In the late 1990s, Breytenbach returns from exile to rediscover his heritage in Boland, the region of the Western Cape where he grew up. There's a certain amount of treading on eggshells in the first part of the book, as people who twenty years earlier were calling him the worst names they could think of and ostracising his parents now start queueing up to have their photographs taken with him, but this isn't really a returning-celebrity book, it's a thoughtful, rather freeform, investigation of the Afrikaner culture Breytenbach identifies with and its place in the new South Africa.

It's a kind of mosaic of anecdotes, recollections, news items: sketches of ancestors like the formidable midwife Mrs Keet, his great-grandmother, or of local characters like the outlaw Koos Sas, constantly on the run from the law in the 1920s; lyrical observations of scenery and plants; reflections on the death of old friends; conversations with neighbours or tradespeople; stories of appalling rapes, murders and robberies. And above all it's about the one thing that seems to tie all these things together, the Afrikaans language and its ability to give things apt and witty names.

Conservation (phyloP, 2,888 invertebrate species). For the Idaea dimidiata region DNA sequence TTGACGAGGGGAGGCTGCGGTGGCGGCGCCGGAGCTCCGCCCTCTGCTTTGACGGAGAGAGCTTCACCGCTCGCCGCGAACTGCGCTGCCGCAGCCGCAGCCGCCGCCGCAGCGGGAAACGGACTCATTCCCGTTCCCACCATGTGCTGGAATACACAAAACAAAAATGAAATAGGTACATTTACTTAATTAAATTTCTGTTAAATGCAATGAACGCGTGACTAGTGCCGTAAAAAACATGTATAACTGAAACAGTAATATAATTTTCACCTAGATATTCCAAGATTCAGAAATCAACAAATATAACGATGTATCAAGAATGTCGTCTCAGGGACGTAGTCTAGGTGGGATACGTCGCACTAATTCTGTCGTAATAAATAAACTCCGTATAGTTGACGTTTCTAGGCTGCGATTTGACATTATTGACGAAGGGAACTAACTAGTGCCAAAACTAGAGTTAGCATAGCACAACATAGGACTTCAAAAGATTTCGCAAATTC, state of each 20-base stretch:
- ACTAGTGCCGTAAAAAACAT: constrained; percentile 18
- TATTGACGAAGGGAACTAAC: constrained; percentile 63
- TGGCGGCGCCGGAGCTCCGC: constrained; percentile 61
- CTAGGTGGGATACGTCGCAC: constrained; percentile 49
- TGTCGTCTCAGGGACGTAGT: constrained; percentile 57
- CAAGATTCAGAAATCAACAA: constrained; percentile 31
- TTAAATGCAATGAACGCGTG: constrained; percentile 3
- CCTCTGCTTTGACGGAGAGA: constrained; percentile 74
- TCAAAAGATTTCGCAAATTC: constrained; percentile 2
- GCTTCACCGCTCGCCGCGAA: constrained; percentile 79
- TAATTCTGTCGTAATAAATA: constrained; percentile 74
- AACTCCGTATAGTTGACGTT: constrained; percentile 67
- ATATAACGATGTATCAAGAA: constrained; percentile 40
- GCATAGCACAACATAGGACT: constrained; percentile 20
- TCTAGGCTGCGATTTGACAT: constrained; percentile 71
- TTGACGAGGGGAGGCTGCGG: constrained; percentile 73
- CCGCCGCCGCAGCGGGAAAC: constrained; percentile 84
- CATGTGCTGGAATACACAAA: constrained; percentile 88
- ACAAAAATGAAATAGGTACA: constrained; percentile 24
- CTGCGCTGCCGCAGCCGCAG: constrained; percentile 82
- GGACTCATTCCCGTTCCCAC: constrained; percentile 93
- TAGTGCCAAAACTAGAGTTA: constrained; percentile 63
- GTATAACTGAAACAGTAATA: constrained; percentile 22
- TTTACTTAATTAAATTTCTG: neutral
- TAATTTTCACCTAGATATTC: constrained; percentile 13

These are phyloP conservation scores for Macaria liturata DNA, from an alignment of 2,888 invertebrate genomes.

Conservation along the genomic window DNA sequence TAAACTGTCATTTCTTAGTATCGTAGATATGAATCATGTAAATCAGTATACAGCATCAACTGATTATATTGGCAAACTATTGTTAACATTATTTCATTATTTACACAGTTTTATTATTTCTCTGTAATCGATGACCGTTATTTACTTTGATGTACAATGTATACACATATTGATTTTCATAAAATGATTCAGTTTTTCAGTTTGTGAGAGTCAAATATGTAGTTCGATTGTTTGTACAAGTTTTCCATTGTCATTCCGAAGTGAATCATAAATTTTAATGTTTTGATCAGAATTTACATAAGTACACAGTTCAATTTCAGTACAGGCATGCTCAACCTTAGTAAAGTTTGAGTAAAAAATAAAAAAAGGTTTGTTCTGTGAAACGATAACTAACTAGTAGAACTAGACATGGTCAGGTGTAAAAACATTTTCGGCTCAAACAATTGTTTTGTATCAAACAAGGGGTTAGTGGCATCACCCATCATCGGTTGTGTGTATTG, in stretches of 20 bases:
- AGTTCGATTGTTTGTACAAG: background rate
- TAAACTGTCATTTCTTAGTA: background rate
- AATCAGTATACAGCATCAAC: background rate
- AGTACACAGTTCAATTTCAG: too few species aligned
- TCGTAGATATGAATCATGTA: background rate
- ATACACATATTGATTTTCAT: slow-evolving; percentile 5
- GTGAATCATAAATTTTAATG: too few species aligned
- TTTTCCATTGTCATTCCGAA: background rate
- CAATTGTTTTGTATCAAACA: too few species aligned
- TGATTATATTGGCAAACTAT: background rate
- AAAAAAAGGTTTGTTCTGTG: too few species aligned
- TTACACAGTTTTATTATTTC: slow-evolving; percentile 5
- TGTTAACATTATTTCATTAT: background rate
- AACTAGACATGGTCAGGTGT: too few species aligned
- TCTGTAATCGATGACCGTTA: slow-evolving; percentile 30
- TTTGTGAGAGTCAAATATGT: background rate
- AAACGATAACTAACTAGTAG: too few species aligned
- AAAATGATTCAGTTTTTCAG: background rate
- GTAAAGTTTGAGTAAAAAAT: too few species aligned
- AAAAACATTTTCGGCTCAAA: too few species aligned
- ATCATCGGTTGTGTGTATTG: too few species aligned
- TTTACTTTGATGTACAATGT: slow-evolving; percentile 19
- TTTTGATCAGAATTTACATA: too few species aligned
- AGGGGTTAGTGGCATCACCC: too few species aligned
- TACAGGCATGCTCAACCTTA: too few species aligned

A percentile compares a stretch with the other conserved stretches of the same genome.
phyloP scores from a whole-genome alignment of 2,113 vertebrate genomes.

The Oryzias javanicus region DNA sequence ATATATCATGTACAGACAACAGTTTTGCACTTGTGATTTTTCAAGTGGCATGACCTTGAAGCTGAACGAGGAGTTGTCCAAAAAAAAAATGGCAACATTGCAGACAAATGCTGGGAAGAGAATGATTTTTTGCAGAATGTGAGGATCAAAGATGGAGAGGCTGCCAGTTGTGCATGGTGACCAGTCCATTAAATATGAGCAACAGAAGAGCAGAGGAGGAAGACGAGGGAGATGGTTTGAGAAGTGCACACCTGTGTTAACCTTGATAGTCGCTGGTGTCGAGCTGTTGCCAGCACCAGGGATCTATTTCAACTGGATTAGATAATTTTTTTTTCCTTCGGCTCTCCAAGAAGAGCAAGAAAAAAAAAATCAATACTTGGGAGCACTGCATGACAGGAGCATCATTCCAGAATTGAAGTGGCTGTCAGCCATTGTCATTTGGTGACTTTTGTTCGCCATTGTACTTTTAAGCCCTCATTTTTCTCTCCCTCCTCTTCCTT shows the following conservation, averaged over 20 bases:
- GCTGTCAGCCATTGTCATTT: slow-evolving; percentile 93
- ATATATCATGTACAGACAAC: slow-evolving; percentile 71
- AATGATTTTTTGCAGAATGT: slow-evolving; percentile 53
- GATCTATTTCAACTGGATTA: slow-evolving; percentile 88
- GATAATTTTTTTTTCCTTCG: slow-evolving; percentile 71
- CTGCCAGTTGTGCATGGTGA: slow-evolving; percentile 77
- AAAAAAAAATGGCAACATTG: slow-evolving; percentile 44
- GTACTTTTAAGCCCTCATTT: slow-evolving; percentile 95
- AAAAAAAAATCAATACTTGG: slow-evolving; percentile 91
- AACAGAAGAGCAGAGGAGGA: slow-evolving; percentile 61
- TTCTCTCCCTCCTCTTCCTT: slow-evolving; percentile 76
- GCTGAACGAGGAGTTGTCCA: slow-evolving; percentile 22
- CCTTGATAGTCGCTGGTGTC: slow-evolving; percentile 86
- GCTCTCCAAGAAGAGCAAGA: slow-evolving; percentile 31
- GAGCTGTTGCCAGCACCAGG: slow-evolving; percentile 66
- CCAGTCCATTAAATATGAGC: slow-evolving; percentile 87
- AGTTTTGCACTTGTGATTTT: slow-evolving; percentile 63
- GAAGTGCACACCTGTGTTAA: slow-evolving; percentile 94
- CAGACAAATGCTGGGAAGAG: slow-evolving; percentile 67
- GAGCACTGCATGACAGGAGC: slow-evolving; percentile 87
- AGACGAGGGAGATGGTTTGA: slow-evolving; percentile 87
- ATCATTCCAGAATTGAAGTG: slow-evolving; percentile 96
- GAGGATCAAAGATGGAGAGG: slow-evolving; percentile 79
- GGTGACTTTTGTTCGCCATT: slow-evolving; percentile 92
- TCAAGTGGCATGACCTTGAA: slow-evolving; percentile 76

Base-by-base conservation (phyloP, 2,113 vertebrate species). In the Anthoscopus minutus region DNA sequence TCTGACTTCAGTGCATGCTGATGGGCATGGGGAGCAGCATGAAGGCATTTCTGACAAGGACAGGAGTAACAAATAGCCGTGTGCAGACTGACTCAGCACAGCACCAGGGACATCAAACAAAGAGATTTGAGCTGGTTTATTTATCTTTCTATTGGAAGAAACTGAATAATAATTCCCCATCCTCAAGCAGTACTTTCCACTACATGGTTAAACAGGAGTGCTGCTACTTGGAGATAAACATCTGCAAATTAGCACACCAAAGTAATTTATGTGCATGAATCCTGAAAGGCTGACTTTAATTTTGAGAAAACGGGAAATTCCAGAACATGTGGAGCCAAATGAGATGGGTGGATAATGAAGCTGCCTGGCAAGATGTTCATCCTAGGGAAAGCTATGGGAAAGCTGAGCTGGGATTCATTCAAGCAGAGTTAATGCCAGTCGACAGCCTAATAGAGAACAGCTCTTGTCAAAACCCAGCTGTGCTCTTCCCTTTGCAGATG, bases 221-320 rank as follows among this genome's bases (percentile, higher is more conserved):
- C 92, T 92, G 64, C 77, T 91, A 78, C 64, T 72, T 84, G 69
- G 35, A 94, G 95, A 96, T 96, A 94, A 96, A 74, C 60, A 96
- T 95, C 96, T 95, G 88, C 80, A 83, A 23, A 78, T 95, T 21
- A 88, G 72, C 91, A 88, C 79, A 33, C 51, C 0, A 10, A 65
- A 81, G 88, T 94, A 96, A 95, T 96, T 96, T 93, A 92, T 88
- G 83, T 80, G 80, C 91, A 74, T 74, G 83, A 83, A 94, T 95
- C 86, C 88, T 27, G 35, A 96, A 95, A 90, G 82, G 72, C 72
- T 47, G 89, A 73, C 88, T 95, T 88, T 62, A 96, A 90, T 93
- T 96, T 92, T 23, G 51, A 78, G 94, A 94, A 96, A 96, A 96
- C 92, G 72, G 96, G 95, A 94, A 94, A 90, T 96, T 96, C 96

Breytenbach is obviously saddened and frightened by the crime and brutality he sees in the new South Africa, but he's also only too well aware of the injustice and brutality that white people mostly didn't care to see in the old South Africa. Probably wisely, he confines himself to reporting what he sees and doesn't try to tell us that things are better or worse. Still less to suggest how to solve the problems.

What does come out between the lines, though, is that he doesn't see how the old culture of the "white" Afrikaner families can survive as a separate identity (as he keeps reminding us, they are all more or less "brown" in fact, after centuries of living among Africans). And he doesn't really see that it needs to: a culture is defined by its past, not its future. There is value in the Afrikaans tradition, even if the next generation of children grow up wearing shoes.

A beautifully-written, seductively mournful book.
… (mais)
thorold | 1 outra crítica | Apr 5, 2020 |